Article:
But the “NBC Nightly News” emphasized that bird flu “can kill humans” on Feb. 16, 2006, and ABC also hyped the threat. The network interviewed Dr. Robert Webster, “the father of bird flu” who predicted the virus would mutate and “that 50 percent of the population could die.” That’s a frightful prediction.

 

     Those scary stories about bird flu had a direct impact on American businesses. U.S. poultry companies saw stock drops and loss of earnings. According to the March 2, 2006,  Wall Street Journal, Pilgrim’s Pride Corp. revised earnings forecasts downward because of the flu scare, and Tyson Foods (NYSE: TSN) stock tumbled on April 13, 2006, to its lowest point since December 2003. In July 2005, Tyson Foods stock soared to $19.47 per share, but by April 13, 2006, it had fallen to $13.08 per share.

 

     Now the latest health worry is the “Superbugs.” We’re not talking about “Arachnophobia,” but a particularly virulent strain of staph infection known as MRSA that has closed schools across the east coast for cleaning.

 

     Despite Tom Costello of NBC’s statement that “It’s not an epidemic,” the October 18 “Today” report was quite frightening with an onscreen graphic of a flashing siren and the word “Emergency.”

 

     Dr. Gilbert Ross of the American Council on Science and Health cautioned against increased calls for pharmaceutical regulation because of “superbugs.”

 

     “Now the need is clearly for new, effective drugs – antibiotics and vaccines – to counter the variant germs that increasingly threaten us … We need stronger weapons against these infections, and incentives must be given to pharmaceutical researchers to create such weapons,” wrote Ross on October 19.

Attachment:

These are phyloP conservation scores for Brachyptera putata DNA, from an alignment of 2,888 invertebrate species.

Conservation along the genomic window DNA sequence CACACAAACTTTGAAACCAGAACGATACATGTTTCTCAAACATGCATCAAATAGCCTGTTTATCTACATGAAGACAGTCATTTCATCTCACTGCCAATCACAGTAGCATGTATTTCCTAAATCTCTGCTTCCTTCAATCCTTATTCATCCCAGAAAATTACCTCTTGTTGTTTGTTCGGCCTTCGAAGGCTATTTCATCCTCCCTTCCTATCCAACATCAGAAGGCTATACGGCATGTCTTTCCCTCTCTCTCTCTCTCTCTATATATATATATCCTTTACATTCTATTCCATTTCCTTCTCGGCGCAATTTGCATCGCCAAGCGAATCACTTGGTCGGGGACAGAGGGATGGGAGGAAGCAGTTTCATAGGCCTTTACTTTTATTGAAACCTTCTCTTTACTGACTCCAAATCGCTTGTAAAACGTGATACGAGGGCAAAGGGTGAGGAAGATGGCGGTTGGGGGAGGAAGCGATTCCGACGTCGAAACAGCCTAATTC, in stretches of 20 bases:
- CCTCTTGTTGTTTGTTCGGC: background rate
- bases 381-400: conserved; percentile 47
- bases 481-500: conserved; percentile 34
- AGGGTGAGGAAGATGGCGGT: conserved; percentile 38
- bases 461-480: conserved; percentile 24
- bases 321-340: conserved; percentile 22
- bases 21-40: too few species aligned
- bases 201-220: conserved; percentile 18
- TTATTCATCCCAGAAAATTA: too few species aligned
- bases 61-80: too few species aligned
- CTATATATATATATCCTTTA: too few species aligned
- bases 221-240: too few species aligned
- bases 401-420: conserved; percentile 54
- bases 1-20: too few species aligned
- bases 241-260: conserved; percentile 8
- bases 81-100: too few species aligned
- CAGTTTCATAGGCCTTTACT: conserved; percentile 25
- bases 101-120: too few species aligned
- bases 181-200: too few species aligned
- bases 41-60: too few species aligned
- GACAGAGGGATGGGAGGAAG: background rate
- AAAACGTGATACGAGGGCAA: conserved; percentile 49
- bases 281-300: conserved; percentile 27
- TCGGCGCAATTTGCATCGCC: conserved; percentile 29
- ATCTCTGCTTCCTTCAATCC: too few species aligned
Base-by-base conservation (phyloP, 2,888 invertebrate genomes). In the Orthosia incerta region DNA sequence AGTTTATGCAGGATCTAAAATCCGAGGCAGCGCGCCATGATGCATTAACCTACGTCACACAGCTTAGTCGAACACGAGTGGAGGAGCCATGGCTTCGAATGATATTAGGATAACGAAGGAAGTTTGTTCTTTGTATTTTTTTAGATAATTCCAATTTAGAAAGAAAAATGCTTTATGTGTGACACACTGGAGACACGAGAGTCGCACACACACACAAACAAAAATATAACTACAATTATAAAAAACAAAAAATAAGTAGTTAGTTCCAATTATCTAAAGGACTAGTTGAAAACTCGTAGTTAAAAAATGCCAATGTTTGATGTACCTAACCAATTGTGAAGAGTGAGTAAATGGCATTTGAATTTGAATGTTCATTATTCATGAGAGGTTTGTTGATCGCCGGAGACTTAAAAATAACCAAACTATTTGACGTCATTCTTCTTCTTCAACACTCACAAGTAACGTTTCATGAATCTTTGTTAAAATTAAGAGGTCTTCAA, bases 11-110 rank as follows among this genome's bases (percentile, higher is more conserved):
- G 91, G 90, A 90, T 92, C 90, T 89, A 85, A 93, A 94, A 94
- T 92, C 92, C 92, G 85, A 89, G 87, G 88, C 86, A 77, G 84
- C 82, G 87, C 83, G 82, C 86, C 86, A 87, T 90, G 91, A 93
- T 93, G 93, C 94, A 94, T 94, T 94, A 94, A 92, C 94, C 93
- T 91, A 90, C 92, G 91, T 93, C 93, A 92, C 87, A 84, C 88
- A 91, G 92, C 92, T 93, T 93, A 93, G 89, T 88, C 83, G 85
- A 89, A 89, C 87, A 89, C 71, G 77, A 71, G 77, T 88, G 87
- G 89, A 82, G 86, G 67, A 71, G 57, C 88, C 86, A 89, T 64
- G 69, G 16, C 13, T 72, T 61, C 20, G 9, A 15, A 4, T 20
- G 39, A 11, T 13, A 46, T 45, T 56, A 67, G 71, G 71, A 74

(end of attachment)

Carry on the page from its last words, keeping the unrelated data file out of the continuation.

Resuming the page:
Creating a State of Fear

 

     Sometimes it seemed the media borrowed from the “Goosebumps” series or even science fiction. Like when “Today” co-anchor Matt Lauer hosted SciFi network’s “Countdown to Doomsday” in 2006.

 

     On that program Lauer addresses the 10 biggest threats to mankind, from aliens to “evil robots.” Sounds like fantasy, right? But Lauer’s news background gave an air of respectability to the documentary, and the show was filled with news footage from Hurricane Katrina, 9/11 and more to reinforce that impression.

 

     Climate crusader Al Gore was included in the segment, calling climate change “the most dangerous crisis our civilization has ever confronted,” but global warming didn’t rank above No. 4 on the list.

 

     However, Lauer did complain seriously about the damage humans have done to the planet and about overpopulation: “The stark reality is that there are simply too many of us and we consume too much,” said Lauer, repeating the discredited Malthusian idea that mankind was growing too fast and would outpace its food supply.

 

     In Michael Crichton’s novel “State of Fear,” the main character’s notions about life and the dangers of global warming particularly were challenged by a character named Professor Norman Hoffman. In a monologue, Hoffman delivered a particularly salient point about fear: 

     “Industrialized nations provide their citizens with unprecedented safety, health, and comfort. Yet modern people live in abject fear … Like the belief in witchcraft, it’s an extraordinary delusion—a global fantasy worthy of Middle Ages. Everything is going to hell, and we must all live in fear.”